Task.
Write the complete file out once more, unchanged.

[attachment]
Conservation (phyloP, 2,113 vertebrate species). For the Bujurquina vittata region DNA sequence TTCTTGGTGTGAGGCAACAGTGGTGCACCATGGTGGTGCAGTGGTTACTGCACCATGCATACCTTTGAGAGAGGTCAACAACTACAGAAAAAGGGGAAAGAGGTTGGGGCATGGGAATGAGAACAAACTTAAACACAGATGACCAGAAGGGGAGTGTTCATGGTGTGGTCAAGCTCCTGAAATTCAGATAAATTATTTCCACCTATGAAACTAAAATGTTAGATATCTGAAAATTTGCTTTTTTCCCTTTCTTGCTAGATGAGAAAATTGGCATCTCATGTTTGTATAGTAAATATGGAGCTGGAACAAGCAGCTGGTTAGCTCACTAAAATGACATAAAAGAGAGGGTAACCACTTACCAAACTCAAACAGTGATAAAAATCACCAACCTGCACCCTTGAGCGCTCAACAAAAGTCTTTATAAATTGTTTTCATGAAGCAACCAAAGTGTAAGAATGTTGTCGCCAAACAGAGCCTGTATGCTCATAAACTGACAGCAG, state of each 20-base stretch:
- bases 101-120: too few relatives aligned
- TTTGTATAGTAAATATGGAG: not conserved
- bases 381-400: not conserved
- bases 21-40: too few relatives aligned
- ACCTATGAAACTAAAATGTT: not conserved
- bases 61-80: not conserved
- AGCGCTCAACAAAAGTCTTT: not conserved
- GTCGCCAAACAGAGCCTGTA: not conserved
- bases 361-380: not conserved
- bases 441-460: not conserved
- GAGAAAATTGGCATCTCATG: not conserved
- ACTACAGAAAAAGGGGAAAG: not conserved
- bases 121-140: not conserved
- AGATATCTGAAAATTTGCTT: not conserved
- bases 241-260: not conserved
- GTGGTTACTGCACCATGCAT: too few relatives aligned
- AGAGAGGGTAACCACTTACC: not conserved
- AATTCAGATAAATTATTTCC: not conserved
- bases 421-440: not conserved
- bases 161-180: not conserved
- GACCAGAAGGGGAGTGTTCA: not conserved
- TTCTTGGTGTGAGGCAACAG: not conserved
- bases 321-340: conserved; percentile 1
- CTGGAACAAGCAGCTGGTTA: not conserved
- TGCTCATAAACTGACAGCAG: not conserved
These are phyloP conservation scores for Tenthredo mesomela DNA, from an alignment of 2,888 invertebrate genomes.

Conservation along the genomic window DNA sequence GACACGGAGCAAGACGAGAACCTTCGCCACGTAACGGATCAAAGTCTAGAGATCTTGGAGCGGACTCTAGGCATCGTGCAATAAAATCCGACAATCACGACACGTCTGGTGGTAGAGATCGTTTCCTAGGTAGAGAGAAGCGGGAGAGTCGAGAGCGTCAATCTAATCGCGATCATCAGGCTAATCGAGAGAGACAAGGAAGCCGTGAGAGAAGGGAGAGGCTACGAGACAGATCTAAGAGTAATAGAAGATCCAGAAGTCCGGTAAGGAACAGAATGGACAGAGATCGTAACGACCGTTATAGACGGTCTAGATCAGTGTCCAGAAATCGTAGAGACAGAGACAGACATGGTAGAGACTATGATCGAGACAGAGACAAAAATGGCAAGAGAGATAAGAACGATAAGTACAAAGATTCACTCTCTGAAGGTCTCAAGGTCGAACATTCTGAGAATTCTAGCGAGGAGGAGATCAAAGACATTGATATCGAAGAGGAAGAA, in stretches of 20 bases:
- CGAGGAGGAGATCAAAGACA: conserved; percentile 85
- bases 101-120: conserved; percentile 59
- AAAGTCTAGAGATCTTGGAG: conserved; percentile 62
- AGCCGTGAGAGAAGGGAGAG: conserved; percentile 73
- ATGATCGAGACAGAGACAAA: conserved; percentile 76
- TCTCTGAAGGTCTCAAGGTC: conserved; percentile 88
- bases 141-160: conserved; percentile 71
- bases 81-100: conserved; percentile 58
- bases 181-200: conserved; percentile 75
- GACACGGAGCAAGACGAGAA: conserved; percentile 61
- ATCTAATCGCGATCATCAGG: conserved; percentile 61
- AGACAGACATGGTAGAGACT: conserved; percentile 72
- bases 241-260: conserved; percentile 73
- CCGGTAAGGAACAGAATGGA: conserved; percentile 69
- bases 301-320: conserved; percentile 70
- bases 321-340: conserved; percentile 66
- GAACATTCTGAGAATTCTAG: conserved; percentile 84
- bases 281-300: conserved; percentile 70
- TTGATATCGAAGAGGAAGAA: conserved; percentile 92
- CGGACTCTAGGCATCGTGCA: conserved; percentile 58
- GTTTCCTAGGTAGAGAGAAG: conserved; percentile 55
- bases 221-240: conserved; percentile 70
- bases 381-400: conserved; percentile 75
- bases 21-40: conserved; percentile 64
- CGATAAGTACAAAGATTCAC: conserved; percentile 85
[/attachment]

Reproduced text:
Conservation (phyloP, 2,113 vertebrate species). For the Bujurquina vittata region DNA sequence TTCTTGGTGTGAGGCAACAGTGGTGCACCATGGTGGTGCAGTGGTTACTGCACCATGCATACCTTTGAGAGAGGTCAACAACTACAGAAAAAGGGGAAAGAGGTTGGGGCATGGGAATGAGAACAAACTTAAACACAGATGACCAGAAGGGGAGTGTTCATGGTGTGGTCAAGCTCCTGAAATTCAGATAAATTATTTCCACCTATGAAACTAAAATGTTAGATATCTGAAAATTTGCTTTTTTCCCTTTCTTGCTAGATGAGAAAATTGGCATCTCATGTTTGTATAGTAAATATGGAGCTGGAACAAGCAGCTGGTTAGCTCACTAAAATGACATAAAAGAGAGGGTAACCACTTACCAAACTCAAACAGTGATAAAAATCACCAACCTGCACCCTTGAGCGCTCAACAAAAGTCTTTATAAATTGTTTTCATGAAGCAACCAAAGTGTAAGAATGTTGTCGCCAAACAGAGCCTGTATGCTCATAAACTGACAGCAG, state of each 20-base stretch:
- bases 101-120: too few relatives aligned
- TTTGTATAGTAAATATGGAG: not conserved
- bases 381-400: not conserved
- bases 21-40: too few relatives aligned
- ACCTATGAAACTAAAATGTT: not conserved
- bases 61-80: not conserved
- AGCGCTCAACAAAAGTCTTT: not conserved
- GTCGCCAAACAGAGCCTGTA: not conserved
- bases 361-380: not conserved
- bases 441-460: not conserved
- GAGAAAATTGGCATCTCATG: not conserved
- ACTACAGAAAAAGGGGAAAG: not conserved
- bases 121-140: not conserved
- AGATATCTGAAAATTTGCTT: not conserved
- bases 241-260: not conserved
- GTGGTTACTGCACCATGCAT: too few relatives aligned
- AGAGAGGGTAACCACTTACC: not conserved
- AATTCAGATAAATTATTTCC: not conserved
- bases 421-440: not conserved
- bases 161-180: not conserved
- GACCAGAAGGGGAGTGTTCA: not conserved
- TTCTTGGTGTGAGGCAACAG: not conserved
- bases 321-340: conserved; percentile 1
- CTGGAACAAGCAGCTGGTTA: not conserved
- TGCTCATAAACTGACAGCAG: not conserved
These are phyloP conservation scores for Tenthredo mesomela DNA, from an alignment of 2,888 invertebrate genomes.

Conservation along the genomic window DNA sequence GACACGGAGCAAGACGAGAACCTTCGCCACGTAACGGATCAAAGTCTAGAGATCTTGGAGCGGACTCTAGGCATCGTGCAATAAAATCCGACAATCACGACACGTCTGGTGGTAGAGATCGTTTCCTAGGTAGAGAGAAGCGGGAGAGTCGAGAGCGTCAATCTAATCGCGATCATCAGGCTAATCGAGAGAGACAAGGAAGCCGTGAGAGAAGGGAGAGGCTACGAGACAGATCTAAGAGTAATAGAAGATCCAGAAGTCCGGTAAGGAACAGAATGGACAGAGATCGTAACGACCGTTATAGACGGTCTAGATCAGTGTCCAGAAATCGTAGAGACAGAGACAGACATGGTAGAGACTATGATCGAGACAGAGACAAAAATGGCAAGAGAGATAAGAACGATAAGTACAAAGATTCACTCTCTGAAGGTCTCAAGGTCGAACATTCTGAGAATTCTAGCGAGGAGGAGATCAAAGACATTGATATCGAAGAGGAAGAA, in stretches of 20 bases:
- CGAGGAGGAGATCAAAGACA: conserved; percentile 85
- bases 101-120: conserved; percentile 59
- AAAGTCTAGAGATCTTGGAG: conserved; percentile 62
- AGCCGTGAGAGAAGGGAGAG: conserved; percentile 73
- ATGATCGAGACAGAGACAAA: conserved; percentile 76
- TCTCTGAAGGTCTCAAGGTC: conserved; percentile 88
- bases 141-160: conserved; percentile 71
- bases 81-100: conserved; percentile 58
- bases 181-200: conserved; percentile 75
- GACACGGAGCAAGACGAGAA: conserved; percentile 61
- ATCTAATCGCGATCATCAGG: conserved; percentile 61
- AGACAGACATGGTAGAGACT: conserved; percentile 72
- bases 241-260: conserved; percentile 73
- CCGGTAAGGAACAGAATGGA: conserved; percentile 69
- bases 301-320: conserved; percentile 70
- bases 321-340: conserved; percentile 66
- GAACATTCTGAGAATTCTAG: conserved; percentile 84
- bases 281-300: conserved; percentile 70
- TTGATATCGAAGAGGAAGAA: conserved; percentile 92
- CGGACTCTAGGCATCGTGCA: conserved; percentile 58
- GTTTCCTAGGTAGAGAGAAG: conserved; percentile 55
- bases 221-240: conserved; percentile 70
- bases 381-400: conserved; percentile 75
- bases 21-40: conserved; percentile 64
- CGATAAGTACAAAGATTCAC: conserved; percentile 85